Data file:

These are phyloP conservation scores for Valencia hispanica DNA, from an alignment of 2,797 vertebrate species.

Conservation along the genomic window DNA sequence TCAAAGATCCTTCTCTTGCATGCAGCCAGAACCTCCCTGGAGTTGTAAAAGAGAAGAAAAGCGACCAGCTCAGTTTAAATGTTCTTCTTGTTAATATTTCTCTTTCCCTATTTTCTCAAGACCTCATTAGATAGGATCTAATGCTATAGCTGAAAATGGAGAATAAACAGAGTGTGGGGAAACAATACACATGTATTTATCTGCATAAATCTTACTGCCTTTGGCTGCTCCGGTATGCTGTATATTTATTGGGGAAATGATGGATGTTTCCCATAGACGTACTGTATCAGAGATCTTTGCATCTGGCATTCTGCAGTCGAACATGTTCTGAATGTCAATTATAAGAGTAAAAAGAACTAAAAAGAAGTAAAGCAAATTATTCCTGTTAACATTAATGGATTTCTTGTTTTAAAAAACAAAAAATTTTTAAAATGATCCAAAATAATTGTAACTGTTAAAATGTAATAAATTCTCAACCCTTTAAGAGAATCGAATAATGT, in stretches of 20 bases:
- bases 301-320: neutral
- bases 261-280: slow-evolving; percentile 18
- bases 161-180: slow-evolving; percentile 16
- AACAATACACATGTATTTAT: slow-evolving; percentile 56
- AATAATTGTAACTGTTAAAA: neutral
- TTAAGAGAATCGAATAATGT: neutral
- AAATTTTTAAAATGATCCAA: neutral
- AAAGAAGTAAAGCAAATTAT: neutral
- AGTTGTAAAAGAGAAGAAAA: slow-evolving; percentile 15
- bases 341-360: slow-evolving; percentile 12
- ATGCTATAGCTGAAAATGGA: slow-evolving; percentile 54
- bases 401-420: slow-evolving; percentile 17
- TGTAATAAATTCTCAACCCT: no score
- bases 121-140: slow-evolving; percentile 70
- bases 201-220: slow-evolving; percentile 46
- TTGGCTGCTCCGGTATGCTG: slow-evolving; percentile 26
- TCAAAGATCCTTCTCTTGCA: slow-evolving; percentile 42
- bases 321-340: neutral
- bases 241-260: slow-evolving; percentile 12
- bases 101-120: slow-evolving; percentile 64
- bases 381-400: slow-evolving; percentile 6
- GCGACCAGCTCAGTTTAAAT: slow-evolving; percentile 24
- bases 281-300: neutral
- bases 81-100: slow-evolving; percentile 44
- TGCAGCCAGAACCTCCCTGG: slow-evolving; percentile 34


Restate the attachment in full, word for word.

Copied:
These are phyloP conservation scores for Valencia hispanica DNA, from an alignment of 2,797 vertebrate species.

Conservation along the genomic window DNA sequence TCAAAGATCCTTCTCTTGCATGCAGCCAGAACCTCCCTGGAGTTGTAAAAGAGAAGAAAAGCGACCAGCTCAGTTTAAATGTTCTTCTTGTTAATATTTCTCTTTCCCTATTTTCTCAAGACCTCATTAGATAGGATCTAATGCTATAGCTGAAAATGGAGAATAAACAGAGTGTGGGGAAACAATACACATGTATTTATCTGCATAAATCTTACTGCCTTTGGCTGCTCCGGTATGCTGTATATTTATTGGGGAAATGATGGATGTTTCCCATAGACGTACTGTATCAGAGATCTTTGCATCTGGCATTCTGCAGTCGAACATGTTCTGAATGTCAATTATAAGAGTAAAAAGAACTAAAAAGAAGTAAAGCAAATTATTCCTGTTAACATTAATGGATTTCTTGTTTTAAAAAACAAAAAATTTTTAAAATGATCCAAAATAATTGTAACTGTTAAAATGTAATAAATTCTCAACCCTTTAAGAGAATCGAATAATGT, in stretches of 20 bases:
- bases 301-320: neutral
- bases 261-280: slow-evolving; percentile 18
- bases 161-180: slow-evolving; percentile 16
- AACAATACACATGTATTTAT: slow-evolving; percentile 56
- AATAATTGTAACTGTTAAAA: neutral
- TTAAGAGAATCGAATAATGT: neutral
- AAATTTTTAAAATGATCCAA: neutral
- AAAGAAGTAAAGCAAATTAT: neutral
- AGTTGTAAAAGAGAAGAAAA: slow-evolving; percentile 15
- bases 341-360: slow-evolving; percentile 12
- ATGCTATAGCTGAAAATGGA: slow-evolving; percentile 54
- bases 401-420: slow-evolving; percentile 17
- TGTAATAAATTCTCAACCCT: no score
- bases 121-140: slow-evolving; percentile 70
- bases 201-220: slow-evolving; percentile 46
- TTGGCTGCTCCGGTATGCTG: slow-evolving; percentile 26
- TCAAAGATCCTTCTCTTGCA: slow-evolving; percentile 42
- bases 321-340: neutral
- bases 241-260: slow-evolving; percentile 12
- bases 101-120: slow-evolving; percentile 64
- bases 381-400: slow-evolving; percentile 6
- GCGACCAGCTCAGTTTAAAT: slow-evolving; percentile 24
- bases 281-300: neutral
- bases 81-100: slow-evolving; percentile 44
- TGCAGCCAGAACCTCCCTGG: slow-evolving; percentile 34